Tuesday, July 19, 2016

Mussar Drosha: Balak

Mussar for Parshas Balak:

In this parsha, Balak hires Bilaam to curse the Jews for him, however, Hashem makes sure that instead of cursing the Jews, Bilaam gives them great blessings!  One of the Berachos (blessings) which Bilaam gave us was 'Mah tovu ohalecha Yaakov, mishkinosecha Yisroel.', which means 'How goodly are your tents O' Yaakov!  Your dwelling places O' Israel!' 


I would like to share with you an explanation of this verse that I thought of very recently, actually, Baruch Hashem:  As we are told, Yisroel is the spiritual name of Yaakov, and it can connote the very spiritual Jewish people, such as B'nei Torah and Gedolim.  Also, as we know, a 'tent' is more like a temporary place, while a 'dwelling place' connotes a more permanent place.  But they both sort of imply a place of Torah study, just one more temporary and one more permanent.  So what does all this have in connection to the verse? 


Let me explain, as I believe that all this teaches us a beautiful Mussar lesson: 'Mah tovu ohalecha Yaakov' ('How goodly are your tents O' Yaakov!'):  'Yaakov' can refer to regular Jews, as we explained above, 'Yisroel', as we are told, is a more spiritual name for Yaakov, and can imply people such as Tzaddikim and Gedolim.  A 'tent' is a place for studying Torah, yes, but in this case, being mentioned next to a 'dwelling place', it connotes a temporary place - somewhere you are only in sometimes.  Thus, let us interpret the verse like this: 


'Mah tovu ohalecha Yaakov,' How goodly it is even when just a regular Jew sometimes goes to learn Torah ('Yaakov' implying a regular Jew, and 'tent' implying a temporary dwelling place),  'mishkinosecha Yisroel!', and when B'nei Torah sit and learn always in the Beis Midrash.  (Thus it is their 'dwelling place').   


One might think that if they are just a regular Jew, and they go to learn Torah only sometimes, the Beis Midrash being a temporary dwelling place for them, it is not that good or important.  But this verse is teaching us that it is actually very important, as it says 'How goodly are your tents O' Yaakov!'  Every single good thing which we do is precious to Hashem; He does not overlook anything.  Thus, even if you have to be working most of the day, and then you come home sort of late, and go just learn even a little, that is extremely precious to Hashem!  Don't get discouraged and think that your Torah is not important; it is very important!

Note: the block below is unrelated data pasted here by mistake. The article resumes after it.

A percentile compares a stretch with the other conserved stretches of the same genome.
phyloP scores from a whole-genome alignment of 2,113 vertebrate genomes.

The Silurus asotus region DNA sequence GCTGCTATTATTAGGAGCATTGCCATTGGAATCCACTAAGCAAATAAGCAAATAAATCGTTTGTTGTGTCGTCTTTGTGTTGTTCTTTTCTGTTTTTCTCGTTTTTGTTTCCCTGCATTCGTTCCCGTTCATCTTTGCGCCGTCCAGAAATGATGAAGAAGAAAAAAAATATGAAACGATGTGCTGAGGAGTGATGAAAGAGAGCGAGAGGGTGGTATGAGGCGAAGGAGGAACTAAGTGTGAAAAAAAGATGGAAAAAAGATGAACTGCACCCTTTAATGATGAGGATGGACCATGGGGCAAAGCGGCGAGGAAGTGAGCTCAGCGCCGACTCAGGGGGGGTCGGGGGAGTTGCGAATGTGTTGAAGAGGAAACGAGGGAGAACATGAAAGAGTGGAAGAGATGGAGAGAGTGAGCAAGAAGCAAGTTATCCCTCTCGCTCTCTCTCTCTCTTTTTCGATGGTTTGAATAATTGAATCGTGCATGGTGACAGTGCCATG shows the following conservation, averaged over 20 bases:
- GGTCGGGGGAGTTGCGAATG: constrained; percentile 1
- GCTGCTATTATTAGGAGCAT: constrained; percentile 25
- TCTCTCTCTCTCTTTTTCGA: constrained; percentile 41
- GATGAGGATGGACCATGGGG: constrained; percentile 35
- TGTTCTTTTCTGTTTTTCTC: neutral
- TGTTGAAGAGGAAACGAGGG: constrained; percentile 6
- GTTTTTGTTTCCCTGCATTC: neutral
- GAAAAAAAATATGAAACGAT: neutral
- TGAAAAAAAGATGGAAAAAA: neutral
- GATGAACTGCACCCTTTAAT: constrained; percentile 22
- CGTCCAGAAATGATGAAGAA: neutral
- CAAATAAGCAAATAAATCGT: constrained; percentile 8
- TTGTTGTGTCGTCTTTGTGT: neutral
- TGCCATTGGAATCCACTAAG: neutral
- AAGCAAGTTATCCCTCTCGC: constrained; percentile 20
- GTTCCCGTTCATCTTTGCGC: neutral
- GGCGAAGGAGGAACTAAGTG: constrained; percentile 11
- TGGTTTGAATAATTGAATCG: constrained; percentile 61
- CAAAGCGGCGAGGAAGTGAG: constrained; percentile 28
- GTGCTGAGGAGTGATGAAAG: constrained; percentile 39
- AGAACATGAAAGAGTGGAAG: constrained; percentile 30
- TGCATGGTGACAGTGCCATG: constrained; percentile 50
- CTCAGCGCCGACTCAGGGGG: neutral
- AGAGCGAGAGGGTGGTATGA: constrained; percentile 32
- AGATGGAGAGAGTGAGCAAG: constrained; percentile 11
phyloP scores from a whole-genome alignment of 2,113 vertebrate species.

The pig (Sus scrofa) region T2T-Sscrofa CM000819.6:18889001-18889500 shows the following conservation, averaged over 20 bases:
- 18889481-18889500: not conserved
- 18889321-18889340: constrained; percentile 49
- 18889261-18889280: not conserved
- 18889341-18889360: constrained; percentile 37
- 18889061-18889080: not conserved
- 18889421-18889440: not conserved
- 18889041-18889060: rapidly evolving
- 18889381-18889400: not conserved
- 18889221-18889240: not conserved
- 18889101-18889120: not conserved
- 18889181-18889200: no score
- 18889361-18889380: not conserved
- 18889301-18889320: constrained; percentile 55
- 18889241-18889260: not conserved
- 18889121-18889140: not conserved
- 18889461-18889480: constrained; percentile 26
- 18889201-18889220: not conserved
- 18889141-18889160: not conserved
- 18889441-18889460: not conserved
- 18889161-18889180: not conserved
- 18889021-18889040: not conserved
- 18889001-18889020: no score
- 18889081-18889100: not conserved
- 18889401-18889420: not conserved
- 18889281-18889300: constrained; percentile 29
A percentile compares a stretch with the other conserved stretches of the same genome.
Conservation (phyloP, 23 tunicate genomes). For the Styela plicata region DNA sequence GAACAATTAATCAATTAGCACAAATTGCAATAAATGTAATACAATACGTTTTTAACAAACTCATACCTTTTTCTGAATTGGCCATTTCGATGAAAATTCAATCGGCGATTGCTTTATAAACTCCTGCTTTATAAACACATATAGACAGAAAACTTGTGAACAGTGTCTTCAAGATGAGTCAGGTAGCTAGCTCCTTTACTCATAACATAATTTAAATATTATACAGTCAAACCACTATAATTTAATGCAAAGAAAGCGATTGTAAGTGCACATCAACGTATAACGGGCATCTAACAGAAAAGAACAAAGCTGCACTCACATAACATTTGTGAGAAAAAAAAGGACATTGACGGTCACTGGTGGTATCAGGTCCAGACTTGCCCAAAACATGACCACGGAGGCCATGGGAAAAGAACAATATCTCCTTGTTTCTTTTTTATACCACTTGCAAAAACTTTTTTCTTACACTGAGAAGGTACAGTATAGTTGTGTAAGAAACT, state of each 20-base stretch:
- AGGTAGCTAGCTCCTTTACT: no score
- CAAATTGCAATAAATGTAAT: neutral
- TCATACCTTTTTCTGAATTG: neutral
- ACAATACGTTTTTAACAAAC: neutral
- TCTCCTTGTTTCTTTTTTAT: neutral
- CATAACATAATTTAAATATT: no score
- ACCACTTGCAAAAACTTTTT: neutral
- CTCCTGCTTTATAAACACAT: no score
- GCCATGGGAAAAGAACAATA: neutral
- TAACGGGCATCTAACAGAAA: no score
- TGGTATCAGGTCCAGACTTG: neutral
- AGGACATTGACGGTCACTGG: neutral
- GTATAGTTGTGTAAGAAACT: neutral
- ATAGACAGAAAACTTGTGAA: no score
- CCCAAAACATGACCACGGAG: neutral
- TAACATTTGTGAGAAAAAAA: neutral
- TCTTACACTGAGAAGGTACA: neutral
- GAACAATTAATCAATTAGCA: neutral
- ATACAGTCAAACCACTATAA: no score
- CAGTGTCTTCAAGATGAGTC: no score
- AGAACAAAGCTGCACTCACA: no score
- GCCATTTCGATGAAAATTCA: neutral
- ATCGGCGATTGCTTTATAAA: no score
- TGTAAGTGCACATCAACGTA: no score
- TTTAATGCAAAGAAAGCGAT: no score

In fact, this ties very much in to a teaching of the Baal Shem Tov zt"l.  He taught that even when a man comes home, exhausted from a hard day at work, and says 'Oy, it's almost sundown', and they go and Daven a quick Minchah, the Heavenly Angels tremble from the holiness of that prayer!1  And one might have thought that this was a lowly prayer!  Now, this does not give us the excuse, Chas V'Shalom (Hashem forbid) to Daven a low quality Davening if we are able to do better, and are in a better situation.  But for someone who hardly has time to Daven (may Hashem help them get into a better situation soon) they must realize, their Davening is still very precious to Hashem.  If we truly try our best to serve Hashem, then He will be very happy.  It is, yes, hard to truly try our best, and one who says "I try my best" is almost always lying.  However, let us try to try our best, and Hashem will help us to do better and better.  But we must try! 


Now, let us turn to the second part of the verse, 'mishkinosecha Yisroel' ('your dwelling places O' Israel'):  A Ben Torah, who sits and learns all day is doing a very good thing.  Learning Torah is a very precious thing, and it helps to uphold the entire People of Yisroel.  These people must remember that, they should keep their learning up, as, just because they learn nearly all day, it doesn't make any second of Torah study less important.  Every single second of a good deed, of Torah study, etc. is extremely precious to Hashem.  Every single second that you are learning is another precious second.  Don't detract from this and waste time. 


We should be zocheh (have the merit) to take all these important messages to heart, and meditate upon them.  And may Hashem help us all to do this. 


And in the merit of trying to try our best to serve Hashem to the best of our abilities, may Hashem send Moshioch very speedily in everyone's days.  Amein, so may it be His Will. 


Have a great day everyone, and I hope to read your comment on this!


Refoel Berel


1 Four Chassidic Masters, pages 14-15.  A PocketScroll© book.  ShaarPress© publications. 

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